Pakistan’s central bank on Friday revoked the in-principle and pilot operations approval of Tag to operate as an electronic money institution in a move that poses existential threat to the firm.
State Bank of Pakistan said in an order that it is revoking Tag’s approval to operate as an electronic money institution, the permission that is required for entities to offer innovative, user-friendly and cost effective low-value digital payments instruments such as wallets, cards and contactless payments. The central bank has also ordered the startup to close all customers’ wallet accounts and pull its apps from the app stores with immediate effect.
The central bank’s action is in response to Tag violating regulatory requirements and “other concerns” that emerged during the pilot operations of the firm, it said. The decision has been taken to “protect the interest of the public at large,” it added.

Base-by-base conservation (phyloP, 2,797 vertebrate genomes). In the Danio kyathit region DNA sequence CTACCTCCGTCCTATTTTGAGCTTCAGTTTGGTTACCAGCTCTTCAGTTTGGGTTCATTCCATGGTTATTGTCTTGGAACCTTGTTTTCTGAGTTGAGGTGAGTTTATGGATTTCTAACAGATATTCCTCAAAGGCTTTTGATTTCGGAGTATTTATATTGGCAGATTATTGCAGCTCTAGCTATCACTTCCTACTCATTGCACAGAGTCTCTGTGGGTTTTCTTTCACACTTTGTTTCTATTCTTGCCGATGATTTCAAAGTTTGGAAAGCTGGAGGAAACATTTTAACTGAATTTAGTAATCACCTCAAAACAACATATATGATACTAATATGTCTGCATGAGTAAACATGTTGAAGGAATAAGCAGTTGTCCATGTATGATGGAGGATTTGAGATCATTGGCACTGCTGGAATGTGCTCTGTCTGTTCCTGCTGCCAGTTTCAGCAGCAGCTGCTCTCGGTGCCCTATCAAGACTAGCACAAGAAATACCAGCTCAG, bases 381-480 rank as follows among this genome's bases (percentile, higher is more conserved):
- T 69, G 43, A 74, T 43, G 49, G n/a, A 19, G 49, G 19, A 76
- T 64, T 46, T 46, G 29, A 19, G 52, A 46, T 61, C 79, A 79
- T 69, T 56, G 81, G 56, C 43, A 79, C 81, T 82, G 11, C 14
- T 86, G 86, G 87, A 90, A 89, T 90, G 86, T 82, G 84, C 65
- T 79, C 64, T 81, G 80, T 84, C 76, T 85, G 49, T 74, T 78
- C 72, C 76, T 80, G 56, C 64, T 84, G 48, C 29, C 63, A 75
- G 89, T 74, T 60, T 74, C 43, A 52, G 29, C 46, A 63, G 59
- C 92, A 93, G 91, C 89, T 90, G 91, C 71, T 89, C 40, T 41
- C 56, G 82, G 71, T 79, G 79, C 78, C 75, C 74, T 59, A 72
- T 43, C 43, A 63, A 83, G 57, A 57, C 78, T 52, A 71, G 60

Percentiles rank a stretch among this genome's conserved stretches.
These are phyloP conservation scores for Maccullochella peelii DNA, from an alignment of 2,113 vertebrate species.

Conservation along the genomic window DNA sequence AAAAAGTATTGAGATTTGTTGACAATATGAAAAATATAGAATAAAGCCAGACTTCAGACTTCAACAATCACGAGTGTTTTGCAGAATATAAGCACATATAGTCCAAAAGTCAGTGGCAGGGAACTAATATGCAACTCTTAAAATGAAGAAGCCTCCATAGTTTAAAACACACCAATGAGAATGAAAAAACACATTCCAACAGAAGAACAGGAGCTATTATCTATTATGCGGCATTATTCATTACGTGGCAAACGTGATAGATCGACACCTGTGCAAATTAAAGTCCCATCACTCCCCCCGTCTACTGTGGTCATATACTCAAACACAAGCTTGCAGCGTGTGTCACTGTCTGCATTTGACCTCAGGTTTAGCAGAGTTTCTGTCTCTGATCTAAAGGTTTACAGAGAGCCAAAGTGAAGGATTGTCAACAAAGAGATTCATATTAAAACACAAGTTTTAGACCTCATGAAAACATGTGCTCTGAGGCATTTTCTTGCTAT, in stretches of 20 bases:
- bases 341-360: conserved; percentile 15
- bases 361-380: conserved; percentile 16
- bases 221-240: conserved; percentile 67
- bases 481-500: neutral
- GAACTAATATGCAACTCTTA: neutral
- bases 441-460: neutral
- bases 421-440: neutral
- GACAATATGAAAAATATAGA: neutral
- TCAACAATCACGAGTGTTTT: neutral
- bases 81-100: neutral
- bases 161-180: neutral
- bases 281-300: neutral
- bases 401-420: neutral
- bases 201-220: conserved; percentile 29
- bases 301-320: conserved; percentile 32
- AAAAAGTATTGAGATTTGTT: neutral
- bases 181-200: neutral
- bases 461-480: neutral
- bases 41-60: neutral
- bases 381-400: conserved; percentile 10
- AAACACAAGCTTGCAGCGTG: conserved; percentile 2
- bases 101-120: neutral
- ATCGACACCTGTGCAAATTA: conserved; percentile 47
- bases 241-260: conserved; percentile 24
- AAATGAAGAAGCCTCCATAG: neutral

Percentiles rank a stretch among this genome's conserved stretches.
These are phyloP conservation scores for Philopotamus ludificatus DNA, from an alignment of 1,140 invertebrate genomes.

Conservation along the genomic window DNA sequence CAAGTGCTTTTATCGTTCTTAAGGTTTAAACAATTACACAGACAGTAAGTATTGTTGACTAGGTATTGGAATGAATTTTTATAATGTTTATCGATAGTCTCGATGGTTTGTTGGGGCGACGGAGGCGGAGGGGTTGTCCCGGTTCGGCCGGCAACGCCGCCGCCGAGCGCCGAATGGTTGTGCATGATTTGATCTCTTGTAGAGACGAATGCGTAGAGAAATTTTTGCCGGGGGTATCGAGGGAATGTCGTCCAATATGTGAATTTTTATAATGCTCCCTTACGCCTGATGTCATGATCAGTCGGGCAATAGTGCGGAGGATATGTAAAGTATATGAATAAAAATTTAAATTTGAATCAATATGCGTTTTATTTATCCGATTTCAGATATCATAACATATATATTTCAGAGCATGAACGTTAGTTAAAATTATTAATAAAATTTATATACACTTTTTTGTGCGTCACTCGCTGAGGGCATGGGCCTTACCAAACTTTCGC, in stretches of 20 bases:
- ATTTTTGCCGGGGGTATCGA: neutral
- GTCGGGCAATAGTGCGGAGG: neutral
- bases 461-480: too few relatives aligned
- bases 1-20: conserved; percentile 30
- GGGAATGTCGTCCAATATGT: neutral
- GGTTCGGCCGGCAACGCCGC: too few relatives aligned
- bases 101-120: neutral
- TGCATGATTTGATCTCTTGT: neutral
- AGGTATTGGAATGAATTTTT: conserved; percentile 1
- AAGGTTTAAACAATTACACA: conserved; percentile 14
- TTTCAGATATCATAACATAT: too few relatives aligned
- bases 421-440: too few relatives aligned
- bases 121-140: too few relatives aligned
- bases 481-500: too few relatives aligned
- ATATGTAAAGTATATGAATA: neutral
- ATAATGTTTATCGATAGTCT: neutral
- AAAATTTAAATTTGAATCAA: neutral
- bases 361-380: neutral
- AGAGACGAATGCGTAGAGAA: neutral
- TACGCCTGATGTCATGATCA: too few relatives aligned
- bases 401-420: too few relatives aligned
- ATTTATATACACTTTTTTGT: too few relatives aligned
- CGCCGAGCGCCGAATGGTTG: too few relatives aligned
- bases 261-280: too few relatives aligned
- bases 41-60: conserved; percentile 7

The regulatory action follows a months-long probe into Tag, which offers banking and financial services such as contactless payment, cards and wallets to users in Pakistan.
The startup has been accused of forging documents to the central bank, according to an earlier investor letter obtained by TechCrunch. The central bank ordered Tag in August to “immediately” refund all funds of customers.
Tag is one of the fastest growing startups in Pakistan. It was valued at $100 million in its seed financing round in September last year. The startup counts Liberty City Ventures, Canaan Partners, Y Combinator, Addition and Mantis among its backers.
The State Bank of Pakistan did not immediately respond to a request for comment via phone and email.
Friday’s action is another blow to the nascent but fast growing startup ecosystem in Pakistan, which clocked record funding last year. Airlift, once the most valuable startup in the South Asian market, shut down in July this year after it failed to secure fresh funding.
Tag’s chief executive couldn’t be immediately reached for comment. The startup will explore appealing the State Bank’s decision, a source with direct knowledge of the matter told TechCrunch.